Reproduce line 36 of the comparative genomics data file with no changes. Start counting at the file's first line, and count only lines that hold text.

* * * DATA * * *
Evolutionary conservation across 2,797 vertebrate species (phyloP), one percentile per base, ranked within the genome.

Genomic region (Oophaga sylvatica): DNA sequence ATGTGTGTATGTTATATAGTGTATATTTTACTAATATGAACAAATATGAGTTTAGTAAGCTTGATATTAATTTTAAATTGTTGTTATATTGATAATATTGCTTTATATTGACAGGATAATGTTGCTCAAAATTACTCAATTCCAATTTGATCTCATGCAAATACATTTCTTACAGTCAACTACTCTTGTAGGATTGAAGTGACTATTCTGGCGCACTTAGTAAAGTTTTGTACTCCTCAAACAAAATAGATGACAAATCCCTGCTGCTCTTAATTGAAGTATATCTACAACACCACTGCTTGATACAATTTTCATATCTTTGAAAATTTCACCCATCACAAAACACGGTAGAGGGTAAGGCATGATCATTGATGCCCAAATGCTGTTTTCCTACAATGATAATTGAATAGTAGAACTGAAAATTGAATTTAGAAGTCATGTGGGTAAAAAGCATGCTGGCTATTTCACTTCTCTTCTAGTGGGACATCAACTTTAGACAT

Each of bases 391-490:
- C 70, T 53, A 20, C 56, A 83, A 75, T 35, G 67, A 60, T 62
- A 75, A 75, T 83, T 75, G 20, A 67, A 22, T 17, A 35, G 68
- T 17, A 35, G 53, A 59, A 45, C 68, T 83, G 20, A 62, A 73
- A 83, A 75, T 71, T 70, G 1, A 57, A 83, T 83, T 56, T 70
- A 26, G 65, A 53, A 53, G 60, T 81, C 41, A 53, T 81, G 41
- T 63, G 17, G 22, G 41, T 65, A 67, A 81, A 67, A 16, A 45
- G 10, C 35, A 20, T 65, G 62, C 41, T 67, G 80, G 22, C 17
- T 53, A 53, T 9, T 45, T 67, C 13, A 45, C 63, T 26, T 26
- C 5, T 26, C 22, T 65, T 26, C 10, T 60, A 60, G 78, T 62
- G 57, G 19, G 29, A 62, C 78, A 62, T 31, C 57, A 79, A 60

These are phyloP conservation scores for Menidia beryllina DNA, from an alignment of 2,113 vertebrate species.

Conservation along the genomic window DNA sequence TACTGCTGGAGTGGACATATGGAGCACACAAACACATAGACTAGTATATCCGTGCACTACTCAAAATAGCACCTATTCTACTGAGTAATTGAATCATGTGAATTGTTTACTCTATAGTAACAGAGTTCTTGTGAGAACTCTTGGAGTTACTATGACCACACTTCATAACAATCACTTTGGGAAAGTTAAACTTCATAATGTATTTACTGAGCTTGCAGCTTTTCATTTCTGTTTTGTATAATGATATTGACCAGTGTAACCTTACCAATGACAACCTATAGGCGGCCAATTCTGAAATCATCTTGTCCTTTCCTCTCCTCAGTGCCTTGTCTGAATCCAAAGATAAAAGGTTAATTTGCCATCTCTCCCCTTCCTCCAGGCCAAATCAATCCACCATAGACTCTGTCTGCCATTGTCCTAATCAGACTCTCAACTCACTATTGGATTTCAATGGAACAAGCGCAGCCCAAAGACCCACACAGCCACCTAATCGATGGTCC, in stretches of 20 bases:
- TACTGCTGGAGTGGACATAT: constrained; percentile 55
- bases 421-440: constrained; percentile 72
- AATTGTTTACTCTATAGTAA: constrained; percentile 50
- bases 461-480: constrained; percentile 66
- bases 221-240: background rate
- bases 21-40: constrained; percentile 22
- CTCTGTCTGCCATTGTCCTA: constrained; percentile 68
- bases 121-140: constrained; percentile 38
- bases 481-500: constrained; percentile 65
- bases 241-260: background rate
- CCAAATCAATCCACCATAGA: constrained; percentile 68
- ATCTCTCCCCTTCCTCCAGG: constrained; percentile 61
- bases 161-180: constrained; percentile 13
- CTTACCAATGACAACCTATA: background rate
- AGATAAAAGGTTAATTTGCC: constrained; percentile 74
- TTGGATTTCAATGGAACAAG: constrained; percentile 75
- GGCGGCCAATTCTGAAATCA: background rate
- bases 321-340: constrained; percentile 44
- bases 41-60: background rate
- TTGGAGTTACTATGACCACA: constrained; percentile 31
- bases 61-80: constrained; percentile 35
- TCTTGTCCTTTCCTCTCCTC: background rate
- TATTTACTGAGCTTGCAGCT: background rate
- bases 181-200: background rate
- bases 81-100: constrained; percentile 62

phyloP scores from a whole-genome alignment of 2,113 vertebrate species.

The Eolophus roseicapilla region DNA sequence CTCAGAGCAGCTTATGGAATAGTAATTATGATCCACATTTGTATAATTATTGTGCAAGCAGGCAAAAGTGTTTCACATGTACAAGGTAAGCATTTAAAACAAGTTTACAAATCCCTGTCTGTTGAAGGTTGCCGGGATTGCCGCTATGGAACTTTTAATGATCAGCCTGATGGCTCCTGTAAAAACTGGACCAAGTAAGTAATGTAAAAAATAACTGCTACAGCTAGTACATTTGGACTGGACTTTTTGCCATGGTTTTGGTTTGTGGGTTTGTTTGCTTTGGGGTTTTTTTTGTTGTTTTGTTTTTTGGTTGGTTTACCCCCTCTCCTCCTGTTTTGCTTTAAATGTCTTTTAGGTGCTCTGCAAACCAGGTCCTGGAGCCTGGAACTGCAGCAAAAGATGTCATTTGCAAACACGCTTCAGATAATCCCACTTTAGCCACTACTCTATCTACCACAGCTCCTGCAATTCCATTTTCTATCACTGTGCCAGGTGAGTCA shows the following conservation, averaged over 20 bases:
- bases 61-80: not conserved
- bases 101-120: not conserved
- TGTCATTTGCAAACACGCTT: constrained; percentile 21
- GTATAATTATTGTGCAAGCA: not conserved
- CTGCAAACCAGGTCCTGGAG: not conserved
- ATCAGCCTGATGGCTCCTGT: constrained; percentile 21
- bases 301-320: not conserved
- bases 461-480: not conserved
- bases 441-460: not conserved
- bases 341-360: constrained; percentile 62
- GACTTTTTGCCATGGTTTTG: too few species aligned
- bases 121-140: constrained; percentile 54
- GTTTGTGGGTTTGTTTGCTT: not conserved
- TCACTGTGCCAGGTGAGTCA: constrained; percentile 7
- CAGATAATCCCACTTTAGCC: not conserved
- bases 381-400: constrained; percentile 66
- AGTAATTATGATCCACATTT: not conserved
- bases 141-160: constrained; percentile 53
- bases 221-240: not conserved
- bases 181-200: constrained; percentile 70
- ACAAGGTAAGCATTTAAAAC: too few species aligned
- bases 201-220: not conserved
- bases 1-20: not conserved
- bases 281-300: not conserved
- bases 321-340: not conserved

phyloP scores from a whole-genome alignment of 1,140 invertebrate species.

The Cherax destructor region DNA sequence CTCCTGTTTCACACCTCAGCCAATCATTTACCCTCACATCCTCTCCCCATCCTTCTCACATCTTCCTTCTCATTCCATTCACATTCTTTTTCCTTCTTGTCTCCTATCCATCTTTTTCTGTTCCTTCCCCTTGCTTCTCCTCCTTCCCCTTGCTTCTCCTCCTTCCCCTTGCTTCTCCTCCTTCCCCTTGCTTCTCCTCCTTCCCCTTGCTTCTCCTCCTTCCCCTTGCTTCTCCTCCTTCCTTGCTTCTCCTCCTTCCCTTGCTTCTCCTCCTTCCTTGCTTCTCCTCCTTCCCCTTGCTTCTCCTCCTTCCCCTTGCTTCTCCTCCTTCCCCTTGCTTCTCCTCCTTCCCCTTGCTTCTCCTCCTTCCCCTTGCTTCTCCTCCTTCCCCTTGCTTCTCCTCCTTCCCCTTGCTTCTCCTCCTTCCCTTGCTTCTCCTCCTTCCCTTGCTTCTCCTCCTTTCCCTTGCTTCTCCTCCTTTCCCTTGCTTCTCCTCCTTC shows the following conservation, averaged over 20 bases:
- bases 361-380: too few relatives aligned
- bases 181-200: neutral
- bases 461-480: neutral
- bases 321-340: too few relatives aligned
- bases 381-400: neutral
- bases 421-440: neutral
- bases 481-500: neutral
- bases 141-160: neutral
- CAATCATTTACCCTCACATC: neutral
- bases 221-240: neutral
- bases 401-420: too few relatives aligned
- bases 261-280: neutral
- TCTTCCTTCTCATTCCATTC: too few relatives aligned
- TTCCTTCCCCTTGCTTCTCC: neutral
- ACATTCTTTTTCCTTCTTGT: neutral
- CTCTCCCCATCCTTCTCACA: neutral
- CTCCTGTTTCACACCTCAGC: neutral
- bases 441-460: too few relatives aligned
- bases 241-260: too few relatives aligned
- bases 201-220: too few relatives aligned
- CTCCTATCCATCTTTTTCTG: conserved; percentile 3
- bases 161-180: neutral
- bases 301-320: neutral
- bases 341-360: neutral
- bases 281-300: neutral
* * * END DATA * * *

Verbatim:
- bases 61-80: constrained; percentile 35